Fiat-Ansaldo M13/40 & M40 75/18 Semovente
ESCI Kit 8030; Aurora/ESCI # 6219; ESCI/Revell # H2330
ESCI Kit 8031; Aurora/ESCI # 62??; ESCI/Revell # H2331
Not only are these some of ESCI's best models, but they are also some of their rarest. As you can see by the kit numbers beneath the box scans, these two kits have been released only on three occasions, a great many years ago. After the ESCI/Revell release, the molds for these kits were never seen again. Although Italeri now owns the old ESCI molds, don't get your hopes up of ever seeing these two kits released by them, because I suspect that the molds for these two particular tanks (plus a couple of others) are long lost.
Sprue 1 Front Sprue 1 back
The detail on these two kits is incredibly fine. There is a very strong resemblence between these models and the old Italeri 1/35th scale M13 and Semovente, which in themselves are also fantastic models (for their scale). This ESCI Semovente even includes a full interior. The M13 kit includes an optional hull top for the turretless command version of this tank, but curiously enough, the instructions actually show BOTH of the optional hull tops being added, which could cause some confusion to beginner modelers. Also, I believe that the command tank had a 20mm cannon mounted in place of the hull machinegun, an option not included in this kit (but I could be wrong about this - my references are limited). All turret and superstructure hatches are open, pioneer tools are separate parts, and several very nice figures are also included in these kits. These are all features that are surprisingly lacking in most of today's kits, so it's a real joy to see them in these older releases.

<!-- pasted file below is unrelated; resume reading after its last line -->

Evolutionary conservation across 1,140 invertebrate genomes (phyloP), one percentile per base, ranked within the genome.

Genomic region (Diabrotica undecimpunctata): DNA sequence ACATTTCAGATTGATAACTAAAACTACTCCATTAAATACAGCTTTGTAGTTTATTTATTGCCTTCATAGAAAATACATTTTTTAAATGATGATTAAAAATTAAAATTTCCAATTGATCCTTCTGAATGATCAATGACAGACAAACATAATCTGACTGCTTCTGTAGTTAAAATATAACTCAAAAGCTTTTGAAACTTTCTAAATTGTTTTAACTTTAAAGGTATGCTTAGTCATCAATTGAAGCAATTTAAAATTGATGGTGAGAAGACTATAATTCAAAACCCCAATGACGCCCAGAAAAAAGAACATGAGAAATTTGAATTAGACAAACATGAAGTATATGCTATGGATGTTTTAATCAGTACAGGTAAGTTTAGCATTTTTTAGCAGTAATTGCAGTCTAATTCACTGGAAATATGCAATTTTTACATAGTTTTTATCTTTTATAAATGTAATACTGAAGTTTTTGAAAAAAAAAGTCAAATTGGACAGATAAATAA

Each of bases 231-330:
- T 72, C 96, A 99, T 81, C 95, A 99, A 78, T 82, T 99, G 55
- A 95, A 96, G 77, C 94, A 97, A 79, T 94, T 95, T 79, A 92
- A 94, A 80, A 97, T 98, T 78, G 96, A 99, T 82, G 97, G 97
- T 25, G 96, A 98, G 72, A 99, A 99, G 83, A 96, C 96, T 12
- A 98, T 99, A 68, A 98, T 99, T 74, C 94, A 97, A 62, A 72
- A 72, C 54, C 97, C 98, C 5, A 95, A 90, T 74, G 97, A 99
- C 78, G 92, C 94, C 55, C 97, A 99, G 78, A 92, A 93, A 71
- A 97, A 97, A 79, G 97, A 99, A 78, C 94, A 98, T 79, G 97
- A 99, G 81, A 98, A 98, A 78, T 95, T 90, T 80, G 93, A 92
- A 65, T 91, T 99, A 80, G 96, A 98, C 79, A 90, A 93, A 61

M13/40 SprueM40 75/18 Semovente Sprue
But then ESCI really screwed up; they took the best small scale tank models of their time, and included some of the worst tracks in the industry, thereby crippling some mighty fine kits. The tracks are horrible, very stiff, and lacking detail on the inner surfaces. I recall building these models as a kid, and having a horrible time trying to attach the tracks without constantly breaking off the wheels. And even if you get them attached, forget about them having any sort of realistic appearance.
Since the molds to these kits were apparently lost before Ertl introduced the hard plastic, link and length style of track, these two models were never released with anything but the vinyl. And since they have been so long out of production, it is unlikely that we'll ever see any after market replacements (unless some manufacturer decides to release all new versions of these tanks). So some alternative needs to be found. Believe it or not, I think I may have found one in the new etched brass tracks from PART, designed for the Vickers 6 ton series of tanks. These tracks are the same width, and have a very similar track link pattern. Of course, they are not a perfect match, but at this small scale, I am willing to forego 100% accuracy in the light of having no other options.
The decals in my kits are very old, and possibly no longer useable. Luckily there are alternatives out there, such as from Aleran. Most of these markings were single color, so registration was not an issue, but the three color vehicle license numbers were not printed well at all. The choice of markings was very good, with several options and specific markings for different platoons. I also think it's great that the M13 kit had included markings for a tank captured by the Australians outside of Tobruk, if I recall correctly.
I think it is a great loss that these kits are no longer in production. Perhaps we'll some day be blessed with a new series of Italian tank models in plastic, but I fear they may not be mainstream enough for most manufacturers, so we'll likely have to settle for resin campanies taking up the slack instead. Now we just need some resin companies to do this . . .
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